A reduction in coronary flow due to thrombus formation is observed in patients with acute coronary syndrome (ACS) as well as in those with ST-segment elevation myocardial infarction (STEMI) and non-STEMI/unstable angina (NSTEMI/UA). Various pharmacological and device-based strategies have been proposed for the direct intervention on this thrombus formation, among which is manual thrombus aspiration (TA). TA is considered to be a simple, safe, and effective procedure for preventing microvascular obstruction and improving short-term patient prognosis. The clinically effective application of TA during primary percutaneous coronary intervention (PCI) in patients presenting with STEMI – while theoretically plausible – remains a controversial topic, despite a number of randomised clinical trials and meta-analyses published in the literature.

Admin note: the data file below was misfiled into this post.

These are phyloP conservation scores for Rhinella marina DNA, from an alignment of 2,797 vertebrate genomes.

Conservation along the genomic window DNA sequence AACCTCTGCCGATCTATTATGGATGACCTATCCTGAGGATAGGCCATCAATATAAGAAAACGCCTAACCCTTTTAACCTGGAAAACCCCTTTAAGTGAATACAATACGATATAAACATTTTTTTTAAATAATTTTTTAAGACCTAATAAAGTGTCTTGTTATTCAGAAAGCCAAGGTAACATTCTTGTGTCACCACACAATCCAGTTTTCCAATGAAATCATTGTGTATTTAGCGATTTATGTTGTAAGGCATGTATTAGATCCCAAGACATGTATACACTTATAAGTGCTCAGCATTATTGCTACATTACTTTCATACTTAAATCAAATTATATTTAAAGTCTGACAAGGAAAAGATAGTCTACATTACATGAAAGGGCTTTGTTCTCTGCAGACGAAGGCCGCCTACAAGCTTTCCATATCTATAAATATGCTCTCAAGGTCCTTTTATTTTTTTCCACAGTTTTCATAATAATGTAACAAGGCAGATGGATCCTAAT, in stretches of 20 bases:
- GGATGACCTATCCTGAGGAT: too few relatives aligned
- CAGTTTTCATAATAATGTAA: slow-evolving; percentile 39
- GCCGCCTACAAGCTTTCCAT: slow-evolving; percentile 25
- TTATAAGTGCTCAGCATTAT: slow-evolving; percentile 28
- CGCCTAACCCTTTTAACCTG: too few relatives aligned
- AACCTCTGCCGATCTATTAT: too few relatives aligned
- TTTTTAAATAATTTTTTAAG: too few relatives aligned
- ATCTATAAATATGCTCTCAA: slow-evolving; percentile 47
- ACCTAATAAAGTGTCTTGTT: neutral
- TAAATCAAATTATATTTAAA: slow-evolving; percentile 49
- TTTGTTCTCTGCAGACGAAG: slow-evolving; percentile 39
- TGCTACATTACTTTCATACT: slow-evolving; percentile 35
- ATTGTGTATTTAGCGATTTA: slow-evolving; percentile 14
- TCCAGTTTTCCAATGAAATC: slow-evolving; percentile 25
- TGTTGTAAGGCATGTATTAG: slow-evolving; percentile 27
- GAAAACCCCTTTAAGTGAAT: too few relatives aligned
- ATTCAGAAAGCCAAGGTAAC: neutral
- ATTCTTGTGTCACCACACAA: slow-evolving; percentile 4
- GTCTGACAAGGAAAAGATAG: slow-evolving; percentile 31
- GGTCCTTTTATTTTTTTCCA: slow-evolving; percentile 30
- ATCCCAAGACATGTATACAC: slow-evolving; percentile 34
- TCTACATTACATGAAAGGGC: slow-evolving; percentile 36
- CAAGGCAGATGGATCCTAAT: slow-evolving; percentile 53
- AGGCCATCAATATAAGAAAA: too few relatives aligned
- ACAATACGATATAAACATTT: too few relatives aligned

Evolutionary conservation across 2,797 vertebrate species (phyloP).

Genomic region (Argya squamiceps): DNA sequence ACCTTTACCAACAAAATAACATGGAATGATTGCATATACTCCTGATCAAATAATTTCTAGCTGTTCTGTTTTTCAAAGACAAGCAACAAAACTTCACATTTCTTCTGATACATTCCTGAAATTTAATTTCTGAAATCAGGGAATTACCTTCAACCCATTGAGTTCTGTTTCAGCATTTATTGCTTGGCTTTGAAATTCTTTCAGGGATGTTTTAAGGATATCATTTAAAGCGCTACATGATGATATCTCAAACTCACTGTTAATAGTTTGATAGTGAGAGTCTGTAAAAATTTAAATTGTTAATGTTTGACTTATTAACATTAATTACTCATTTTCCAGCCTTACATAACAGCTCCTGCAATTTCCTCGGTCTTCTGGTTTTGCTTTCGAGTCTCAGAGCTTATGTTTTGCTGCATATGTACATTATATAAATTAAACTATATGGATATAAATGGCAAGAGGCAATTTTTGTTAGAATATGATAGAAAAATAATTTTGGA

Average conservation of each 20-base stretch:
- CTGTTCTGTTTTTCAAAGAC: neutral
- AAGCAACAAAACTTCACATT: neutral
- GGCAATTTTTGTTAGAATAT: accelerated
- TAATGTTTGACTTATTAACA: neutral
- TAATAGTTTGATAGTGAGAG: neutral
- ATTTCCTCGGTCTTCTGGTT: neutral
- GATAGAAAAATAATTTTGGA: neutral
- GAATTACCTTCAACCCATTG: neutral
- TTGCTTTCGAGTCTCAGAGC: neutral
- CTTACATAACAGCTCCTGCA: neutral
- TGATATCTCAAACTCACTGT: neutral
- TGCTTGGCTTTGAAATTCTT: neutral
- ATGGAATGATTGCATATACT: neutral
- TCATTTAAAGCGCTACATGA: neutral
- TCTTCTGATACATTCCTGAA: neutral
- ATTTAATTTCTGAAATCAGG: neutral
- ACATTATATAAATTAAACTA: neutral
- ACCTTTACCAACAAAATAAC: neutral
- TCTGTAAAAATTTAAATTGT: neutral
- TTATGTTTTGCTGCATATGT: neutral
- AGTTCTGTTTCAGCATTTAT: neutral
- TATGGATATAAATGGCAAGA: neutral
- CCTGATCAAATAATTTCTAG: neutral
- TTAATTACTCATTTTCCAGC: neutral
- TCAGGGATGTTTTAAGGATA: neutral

Thrombus formation is the prevailing cause of NSTEMI/UA and accounts for 50-60% of cases of patients presenting with ACS. The risks associated with NSTEMI/UA are known to be similar to those of STEMI. In the clinical setting, NSTEMI/UA patients frequently undergo TA to reduce the risk of distal embolisation, particularly when an angiographically proven intracoronary thrombus is present. However, clinical studies investigating the application and effectiveness of TA in the context of NSTEMI/UA remain sparse.